My attempts:


My first try with the white Gelly and LePen seemed very easy.  If you have a defined sculpted face like the Power Team guys the Gelly will fill the groves of the eye with no problem or spillage.  Even though I was heavy handed with the black ink of the LePen, it too scrolled well and let me make minute lines (the ink in his hair is magic marker).  However, what I did notice is that no ink, either LePen or Faber, is compatible with the opacity of the Gelly.  The thinner ink would eventually bleed through to the white ink if you stroked too often.


Since the colors were soaking through to the white ink, the next time I just inked the whites of the eye and left the iris empty.  This worked fine, but it was annoying breaking up the white ink that way instead of just a strip across the whole thing.  I wiped this face away soon as I finished because the eyes didn't look so slanted when I drew them on but once I over did it with the black again, they looked a mess.


This guy got redone several times.  I was still trying to perfect laying down the white ink without it getting stroked away.  I was working on his last face when it hit me that if I seal the white layer with varnish I can paint over it without affecting it.  I'm slow, but I get there eventually.


Ok, the first head is to show you how much whiter the ink is compared to her original eye.  However, if you seal down your first white layer with matte varnish your eye whites will have a much more natural color and not be so glaring.  Another thing the Gelly is good at is making teeth!  You can either put your white down first and ink color around it or put down an entire layer of color and then stroke the white over it.


Extra photo added for Mrs. Anderson

This dude. Oy vey.  He's kinda creeping me out but I achieved what I was going for.  Because Power Team guys have sculpted eyes I wanted to see if I could go beyond the sculpt and reshape the eye by making it bigger.  So, I covered not only the eye socket, but the lash and crease lines as well with white and sealed it down.  His iris is actually going below his intended lash line and his eyebrows have been painted above their intended placement as well.  Creepy, but doable.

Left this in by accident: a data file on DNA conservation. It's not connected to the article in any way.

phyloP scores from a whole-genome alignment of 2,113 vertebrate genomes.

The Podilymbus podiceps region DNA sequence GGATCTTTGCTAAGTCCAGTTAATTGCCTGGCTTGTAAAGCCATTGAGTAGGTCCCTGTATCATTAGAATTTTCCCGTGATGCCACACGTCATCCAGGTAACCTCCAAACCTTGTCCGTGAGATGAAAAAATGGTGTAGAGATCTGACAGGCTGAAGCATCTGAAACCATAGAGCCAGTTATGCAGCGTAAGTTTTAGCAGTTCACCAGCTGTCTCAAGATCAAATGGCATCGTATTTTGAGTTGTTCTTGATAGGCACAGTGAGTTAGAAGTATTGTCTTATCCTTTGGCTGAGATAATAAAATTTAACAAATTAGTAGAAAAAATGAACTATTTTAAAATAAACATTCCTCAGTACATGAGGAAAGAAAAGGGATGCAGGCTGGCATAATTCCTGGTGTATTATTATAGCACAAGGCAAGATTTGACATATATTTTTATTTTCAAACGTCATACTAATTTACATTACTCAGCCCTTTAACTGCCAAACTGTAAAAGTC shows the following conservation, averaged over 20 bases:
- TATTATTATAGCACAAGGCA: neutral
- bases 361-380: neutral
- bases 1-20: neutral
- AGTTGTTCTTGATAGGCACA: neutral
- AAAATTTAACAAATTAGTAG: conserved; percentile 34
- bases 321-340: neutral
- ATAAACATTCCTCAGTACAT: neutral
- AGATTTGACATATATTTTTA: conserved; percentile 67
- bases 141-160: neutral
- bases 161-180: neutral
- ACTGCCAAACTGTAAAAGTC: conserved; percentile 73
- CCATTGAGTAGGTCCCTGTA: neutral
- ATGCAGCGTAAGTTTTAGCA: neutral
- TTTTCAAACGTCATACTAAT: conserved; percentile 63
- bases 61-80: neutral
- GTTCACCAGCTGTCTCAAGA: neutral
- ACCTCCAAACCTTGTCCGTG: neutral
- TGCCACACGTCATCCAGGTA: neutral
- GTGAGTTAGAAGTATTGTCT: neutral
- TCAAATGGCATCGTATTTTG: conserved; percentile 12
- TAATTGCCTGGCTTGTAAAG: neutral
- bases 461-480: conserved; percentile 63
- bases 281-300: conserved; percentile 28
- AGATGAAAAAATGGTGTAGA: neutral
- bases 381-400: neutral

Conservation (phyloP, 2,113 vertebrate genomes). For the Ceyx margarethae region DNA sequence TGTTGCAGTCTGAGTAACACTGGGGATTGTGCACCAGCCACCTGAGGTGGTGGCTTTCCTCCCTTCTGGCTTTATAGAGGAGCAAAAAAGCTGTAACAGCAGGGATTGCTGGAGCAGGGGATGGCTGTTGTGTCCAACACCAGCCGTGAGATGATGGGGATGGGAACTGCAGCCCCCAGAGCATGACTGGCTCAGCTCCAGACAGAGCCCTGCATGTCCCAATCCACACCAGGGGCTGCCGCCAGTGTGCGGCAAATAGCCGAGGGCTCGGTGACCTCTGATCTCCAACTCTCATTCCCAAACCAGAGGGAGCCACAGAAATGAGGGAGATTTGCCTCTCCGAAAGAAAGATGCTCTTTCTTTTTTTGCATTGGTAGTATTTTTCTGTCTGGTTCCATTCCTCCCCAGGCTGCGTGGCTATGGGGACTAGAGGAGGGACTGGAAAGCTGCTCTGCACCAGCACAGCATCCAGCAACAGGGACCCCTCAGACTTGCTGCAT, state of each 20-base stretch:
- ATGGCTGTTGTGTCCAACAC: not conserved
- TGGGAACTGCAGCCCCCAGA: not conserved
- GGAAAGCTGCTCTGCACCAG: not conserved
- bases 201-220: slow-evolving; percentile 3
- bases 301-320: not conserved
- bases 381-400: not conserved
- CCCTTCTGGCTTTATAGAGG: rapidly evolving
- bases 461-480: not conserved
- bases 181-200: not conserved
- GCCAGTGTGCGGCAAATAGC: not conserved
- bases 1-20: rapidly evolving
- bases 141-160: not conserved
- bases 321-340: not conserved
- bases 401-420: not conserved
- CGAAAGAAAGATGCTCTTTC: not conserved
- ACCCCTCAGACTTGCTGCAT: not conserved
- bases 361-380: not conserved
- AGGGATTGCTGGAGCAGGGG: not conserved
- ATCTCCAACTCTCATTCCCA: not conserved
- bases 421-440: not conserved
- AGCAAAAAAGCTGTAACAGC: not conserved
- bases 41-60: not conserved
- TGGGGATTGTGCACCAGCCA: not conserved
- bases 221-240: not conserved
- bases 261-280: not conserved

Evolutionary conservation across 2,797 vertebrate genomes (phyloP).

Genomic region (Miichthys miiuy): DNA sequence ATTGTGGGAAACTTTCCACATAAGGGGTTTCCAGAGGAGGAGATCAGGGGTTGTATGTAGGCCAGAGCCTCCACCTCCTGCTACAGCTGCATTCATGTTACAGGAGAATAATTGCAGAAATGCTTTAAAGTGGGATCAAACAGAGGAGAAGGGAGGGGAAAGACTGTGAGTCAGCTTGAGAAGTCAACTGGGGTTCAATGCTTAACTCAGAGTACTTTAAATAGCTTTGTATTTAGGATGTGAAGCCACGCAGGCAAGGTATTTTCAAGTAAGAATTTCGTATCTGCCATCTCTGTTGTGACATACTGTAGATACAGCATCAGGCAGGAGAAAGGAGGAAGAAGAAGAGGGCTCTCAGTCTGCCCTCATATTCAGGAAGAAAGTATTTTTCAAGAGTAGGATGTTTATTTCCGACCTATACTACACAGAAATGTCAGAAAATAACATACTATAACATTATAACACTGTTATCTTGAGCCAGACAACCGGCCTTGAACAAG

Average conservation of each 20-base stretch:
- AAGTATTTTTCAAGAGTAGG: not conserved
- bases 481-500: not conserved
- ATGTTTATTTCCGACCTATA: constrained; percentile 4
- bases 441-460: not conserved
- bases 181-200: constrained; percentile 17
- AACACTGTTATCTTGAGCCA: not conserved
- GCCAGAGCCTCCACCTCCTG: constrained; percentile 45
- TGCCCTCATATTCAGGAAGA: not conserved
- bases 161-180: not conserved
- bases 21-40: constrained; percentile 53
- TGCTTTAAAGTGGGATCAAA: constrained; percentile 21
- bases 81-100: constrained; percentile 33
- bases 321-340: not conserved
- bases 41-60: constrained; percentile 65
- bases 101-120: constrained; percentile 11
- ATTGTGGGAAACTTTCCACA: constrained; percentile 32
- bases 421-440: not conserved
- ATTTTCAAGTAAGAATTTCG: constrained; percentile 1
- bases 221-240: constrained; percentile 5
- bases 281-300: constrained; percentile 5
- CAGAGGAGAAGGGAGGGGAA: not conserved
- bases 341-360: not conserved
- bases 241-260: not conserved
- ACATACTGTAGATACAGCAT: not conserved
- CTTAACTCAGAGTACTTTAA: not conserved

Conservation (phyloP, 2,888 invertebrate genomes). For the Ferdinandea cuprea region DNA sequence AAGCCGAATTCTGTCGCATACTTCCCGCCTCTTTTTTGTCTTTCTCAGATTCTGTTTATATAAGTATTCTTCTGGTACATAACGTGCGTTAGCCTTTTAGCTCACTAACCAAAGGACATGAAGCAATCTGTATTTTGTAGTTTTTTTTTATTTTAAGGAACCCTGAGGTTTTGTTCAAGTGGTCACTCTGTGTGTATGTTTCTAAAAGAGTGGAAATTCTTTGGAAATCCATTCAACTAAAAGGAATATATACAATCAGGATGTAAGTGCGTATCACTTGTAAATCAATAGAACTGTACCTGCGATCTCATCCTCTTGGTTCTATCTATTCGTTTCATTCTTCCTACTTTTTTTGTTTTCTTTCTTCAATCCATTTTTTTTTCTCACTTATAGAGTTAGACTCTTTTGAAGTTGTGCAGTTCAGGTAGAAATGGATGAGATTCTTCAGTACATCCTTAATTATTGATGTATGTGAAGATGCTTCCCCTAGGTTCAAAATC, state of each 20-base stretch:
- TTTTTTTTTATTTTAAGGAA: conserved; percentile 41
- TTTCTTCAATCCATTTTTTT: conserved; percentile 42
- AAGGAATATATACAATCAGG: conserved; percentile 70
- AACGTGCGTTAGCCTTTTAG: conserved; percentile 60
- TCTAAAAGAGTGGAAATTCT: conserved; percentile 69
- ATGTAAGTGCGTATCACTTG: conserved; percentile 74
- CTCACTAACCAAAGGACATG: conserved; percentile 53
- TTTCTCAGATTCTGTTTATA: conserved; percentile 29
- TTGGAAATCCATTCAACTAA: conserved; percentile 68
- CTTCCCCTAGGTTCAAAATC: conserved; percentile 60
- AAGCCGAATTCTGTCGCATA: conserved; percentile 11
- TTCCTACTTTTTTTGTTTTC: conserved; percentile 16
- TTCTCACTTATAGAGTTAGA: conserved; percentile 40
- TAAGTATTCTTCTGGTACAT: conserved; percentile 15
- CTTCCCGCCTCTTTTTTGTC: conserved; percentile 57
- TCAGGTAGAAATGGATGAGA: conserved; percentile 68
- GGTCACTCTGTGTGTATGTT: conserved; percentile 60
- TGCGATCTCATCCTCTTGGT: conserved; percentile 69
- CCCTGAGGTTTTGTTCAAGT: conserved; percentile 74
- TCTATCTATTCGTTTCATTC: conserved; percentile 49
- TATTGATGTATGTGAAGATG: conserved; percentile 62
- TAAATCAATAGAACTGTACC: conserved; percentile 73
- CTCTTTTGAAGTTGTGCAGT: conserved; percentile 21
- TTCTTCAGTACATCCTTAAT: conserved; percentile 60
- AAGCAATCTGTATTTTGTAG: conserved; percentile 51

Now that I've figured out how to work with the Gelly, let's talk technique.


When you put down your varnish, whether your first seal of white or the final seal of the full repaint, DO NOT STROKE the varnish onto the ink as you will stroke the ink right off.  You have two choices.  You can put a small dab of varnish on your brush and pat it down so that only the varnish touches the ink, not the bristles.  Do this gently over and over until you've covered the areas.  If you have a steady hand, you can put a large drop of varnish on your brush and let it bead on top of the ink.  Then, pull the bristles through the drop and spread it around - again, making sure not to touch the ink.  You will probably practice either of these more than you will inking.


Dry brushing is your friend and it's easy.  The second face shows you how you can use dry brush shading to define the eyes and give shape to areas that don't exist.  I used one color, raw umber, to shape her sockets, brow bones and eyebrows.  You simply stroke a line and pull your dry brush through it.  Keep adding strokes and brushing through them to deepen or darken areas.  Use a qtip, tortillon or folded paper towel to wipe away from these areas to create highlights.

The third face has been defined using black ink around the lashes, in her creases and brows.  Except for the blue in her irises, this is just white ink in her eyes, with black ink and raw umber everywhere else.  Even her nose bridge was widened using shaded raw umber.

___________________

That's all that I can think to share with you now, but if you have any questions and I know the answer, I'll help you out.  Please take my attempts and comments with a grain of salt because I am by no means an expert at painting faces or anything else.  And, while I know that I won't be winning any face painting contests anytime soon, I've gone from my first "paint" repaint that looked like that: